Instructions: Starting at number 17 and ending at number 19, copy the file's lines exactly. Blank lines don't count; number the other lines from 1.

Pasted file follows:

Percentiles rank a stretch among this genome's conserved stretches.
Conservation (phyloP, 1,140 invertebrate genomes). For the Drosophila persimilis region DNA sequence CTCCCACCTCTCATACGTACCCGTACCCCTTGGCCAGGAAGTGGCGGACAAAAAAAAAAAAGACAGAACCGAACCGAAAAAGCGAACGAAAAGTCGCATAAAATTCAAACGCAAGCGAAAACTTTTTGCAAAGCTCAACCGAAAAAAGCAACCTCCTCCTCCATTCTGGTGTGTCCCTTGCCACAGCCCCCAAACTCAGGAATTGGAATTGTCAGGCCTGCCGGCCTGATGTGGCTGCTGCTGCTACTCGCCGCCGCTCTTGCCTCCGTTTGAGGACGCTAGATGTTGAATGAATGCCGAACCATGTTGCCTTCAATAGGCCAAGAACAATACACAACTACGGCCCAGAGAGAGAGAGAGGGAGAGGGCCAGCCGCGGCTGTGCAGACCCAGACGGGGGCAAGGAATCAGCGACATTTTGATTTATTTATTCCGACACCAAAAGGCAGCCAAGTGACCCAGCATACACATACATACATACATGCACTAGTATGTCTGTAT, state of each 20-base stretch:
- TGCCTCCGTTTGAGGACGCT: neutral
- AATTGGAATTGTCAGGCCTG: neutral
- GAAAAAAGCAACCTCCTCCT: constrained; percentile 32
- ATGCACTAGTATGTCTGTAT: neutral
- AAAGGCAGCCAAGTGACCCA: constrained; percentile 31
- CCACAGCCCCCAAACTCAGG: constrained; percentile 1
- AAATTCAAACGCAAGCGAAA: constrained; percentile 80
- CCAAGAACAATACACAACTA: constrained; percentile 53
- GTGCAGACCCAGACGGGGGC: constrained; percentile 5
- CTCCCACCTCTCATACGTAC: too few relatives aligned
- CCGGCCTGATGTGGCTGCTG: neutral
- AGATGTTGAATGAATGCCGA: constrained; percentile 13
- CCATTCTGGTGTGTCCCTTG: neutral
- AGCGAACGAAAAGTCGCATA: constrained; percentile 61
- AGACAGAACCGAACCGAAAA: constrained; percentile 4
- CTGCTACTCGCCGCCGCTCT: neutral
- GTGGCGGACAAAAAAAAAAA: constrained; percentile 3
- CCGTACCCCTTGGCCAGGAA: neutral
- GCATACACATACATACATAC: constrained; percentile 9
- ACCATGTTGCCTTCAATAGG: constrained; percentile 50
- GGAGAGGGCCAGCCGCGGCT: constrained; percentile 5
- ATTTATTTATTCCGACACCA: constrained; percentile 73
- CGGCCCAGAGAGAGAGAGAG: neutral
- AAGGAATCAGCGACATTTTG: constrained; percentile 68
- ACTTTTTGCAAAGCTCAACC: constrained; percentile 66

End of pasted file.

- AGACAGAACCGAACCGAAAA: constrained; percentile 4
- CTGCTACTCGCCGCCGCTCT: neutral
- GTGGCGGACAAAAAAAAAAA: constrained; percentile 3